Top 5 Tips for Keeping Kids With Food Allergies Safe
As a parent, life is never totally without worry—especially if your child happens to have a severe food allergy. About 1 in every 25 school-age kids has a food allergy. Whether they’re away at school or on a playdate, it can be nerve-racking not to have them under your close supervision. What if something happens? Will they or their caregivers know what to do? Here are our top five tips for keeping kids with allergies safe while away from home.
Talk to your pediatrician if you think your child has had an allergic reaction or has a known allergy and come up with a plan for how to avoid or treat the allergy. Any food can cause an allergy, but the top nine allergic foods are peanuts, tree nuts (such as almonds, cashews, walnuts, etc.), cow’s milk, ﬁsh, shellﬁsh (such as clams, lobster, etc.), egg, soy, wheat and sesame. If your child is having an allergic reaction, they may be experiencing any of the following symptoms:
• Skin reactions: Swelling of the lips, tongue or mouth, eyelid swelling, itchiness all over, skin redness, a few hives or hives all over the body, or a worsening eczema rash
• Digestive reactions: Vomiting or diarrhea
• Respiratory reactions: Coughing, choking, wheezing, hoarseness, short of breath or labored breathing (breathing very quickly or barely taking a breath, or sucking in all the muscles on the chest so you can see the outline of the ribs)
• Cardiovascular reactions: Pale skin; bluish lips, mouth or fingers; rapid or weak pulse
• Nervous system reactions: Fainting or passing out, acting confused
Make sure your pediatrician goes over what medicines to use, when to use them and when to call 911. Always have children’s Benadryl (diphenhydramine) on hand and ask your pediatrician for your child’s correct dosage at every well visit, since it will change based on your child’s weight. The bottle of Benadryl says it’s for children 6 years old and older, but the dose is based on weight and can be given to younger kids under a doctor’s recommendation.
If your child needs an EpiPen, which contains epinephrine, make sure you’re given refills and extras to have in multiple places (to be kept at home, school, grandparents house, etc.). If you aren’t sure how to use the EpiPen, your pediatrician would be happy to go over the instructions with you! If your child is having severe symptoms, such as trouble breathing or symptoms from two body systems, then a dose of Benadryl wouldn’t be enough—an EpiPen should be given while you call 911. If you aren’t sure what to do, it’s always better to call 911 and seek immediate help.
Schools are often open before the official first day of school. We always encourage parents of children with severe food allergies to talk to their child’s teacher or school nurse before the start of the school year and provide them with a written “emergency action plan” or “food-allergy action plan” that describes a child’s allergy, what medicines to administer and who to call in case a reaction occurs or an allergic food is ingested. A form for the plan (such as this) is typically provided by the school or your pediatrician’s office and filled out by your pediatrician specifically for your child. Many schools are now peanut- and tree nut-free zones, but other parents who aren’t familiar with allergies may not know what type of snacks should be avoided and what to look for on a package label. It would be helpful to talk to the teacher and educate other families on what’s safe for your child during lunch, special school parties or birthday celebrations.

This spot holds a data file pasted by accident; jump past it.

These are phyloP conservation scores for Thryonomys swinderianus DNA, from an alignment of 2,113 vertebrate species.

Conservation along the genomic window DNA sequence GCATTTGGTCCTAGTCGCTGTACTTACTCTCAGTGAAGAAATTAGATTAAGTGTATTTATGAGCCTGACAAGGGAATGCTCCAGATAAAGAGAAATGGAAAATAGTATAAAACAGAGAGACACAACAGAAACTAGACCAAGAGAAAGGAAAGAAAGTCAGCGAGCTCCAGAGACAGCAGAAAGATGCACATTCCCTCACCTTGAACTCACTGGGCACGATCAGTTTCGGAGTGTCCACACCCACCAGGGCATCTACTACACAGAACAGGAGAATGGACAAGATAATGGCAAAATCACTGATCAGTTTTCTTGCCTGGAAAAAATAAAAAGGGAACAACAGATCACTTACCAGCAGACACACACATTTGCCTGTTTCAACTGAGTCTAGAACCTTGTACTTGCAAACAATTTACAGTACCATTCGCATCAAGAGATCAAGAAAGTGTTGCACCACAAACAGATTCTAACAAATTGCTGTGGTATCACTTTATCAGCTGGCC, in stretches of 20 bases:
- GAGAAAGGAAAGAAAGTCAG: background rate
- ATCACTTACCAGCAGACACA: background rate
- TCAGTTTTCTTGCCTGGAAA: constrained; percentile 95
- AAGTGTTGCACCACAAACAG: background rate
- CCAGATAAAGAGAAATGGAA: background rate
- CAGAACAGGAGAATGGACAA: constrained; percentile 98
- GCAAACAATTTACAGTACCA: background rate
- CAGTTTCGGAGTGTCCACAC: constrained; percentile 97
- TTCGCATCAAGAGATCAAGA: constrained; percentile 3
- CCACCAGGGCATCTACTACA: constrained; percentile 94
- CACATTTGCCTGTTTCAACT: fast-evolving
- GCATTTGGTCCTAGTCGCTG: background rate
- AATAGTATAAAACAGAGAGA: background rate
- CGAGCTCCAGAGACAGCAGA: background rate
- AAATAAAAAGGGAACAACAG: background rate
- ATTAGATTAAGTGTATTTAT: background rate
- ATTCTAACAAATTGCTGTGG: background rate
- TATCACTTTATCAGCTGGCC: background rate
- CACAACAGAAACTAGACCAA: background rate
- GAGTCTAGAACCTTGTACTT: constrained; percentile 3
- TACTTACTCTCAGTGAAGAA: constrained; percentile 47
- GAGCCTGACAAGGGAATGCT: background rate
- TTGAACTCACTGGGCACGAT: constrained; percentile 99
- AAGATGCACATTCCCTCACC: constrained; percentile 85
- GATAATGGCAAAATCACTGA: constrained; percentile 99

If your child has had an episode of anaphylaxis or a severe allergy, it’s important to have a non-expired epinephrine pen at school as well as home. For older children, the EpiPen can be carried in a dedicated backpack the child can carry with them; for younger children it should be given to the supervising adult or kept in the health office. Due to a recent temporary shortage of EpiPens, the FDA has extended the expiration date for EpiPens, so speak to your pediatrician about whether your EpiPen can still be used.
We encourage parents to talk to their kids about their allergy as soon as it’s developmentally appropriate. Talk to them about what foods to avoid, not to share food with other kids, how their body might react if they’re having an allergic reaction and how to seek help if they’re having any allergy symptoms. For younger kids, we recommend getting medical identification jewelry to alert others of a child’s allergy, such as a bracelet with their allergy listed on it.
When your little one is on a playdate or with a babysitter, grandparent or other caregiver, it’s important to let the other adults know of your child’s allergy, signs to look out for if an allergy occurs and what medications to have on hand. It’s also important to leave a list of numbers to have readily available, such as parents’ cell or work phones and the pediatrician’s office number. If your child is playing at the park or in other areas where kids may be sharing toys or playground equipment, caregivers should look out for and avoid potential places for an allergen encounter—so if your child has a peanut allergy, look for and avoid other kids eating a peanut butter and jelly sandwich, who may then go on playground equipment or play with shared toys with their peanut butter-y hands.
Meet Dina DiMaggio, MD, and Anthony F. Porto, MD, MPH, official spokespeople for the American Academy of Pediatrics and the co-authors of The Pediatrician’s Guide to Feeding Babies and Toddlers. They write about the latest AAP guidelines, studies and seasonal issues affecting babies and toddlers. Follow them on Instagram @pediatriciansguide.
Published September 2018
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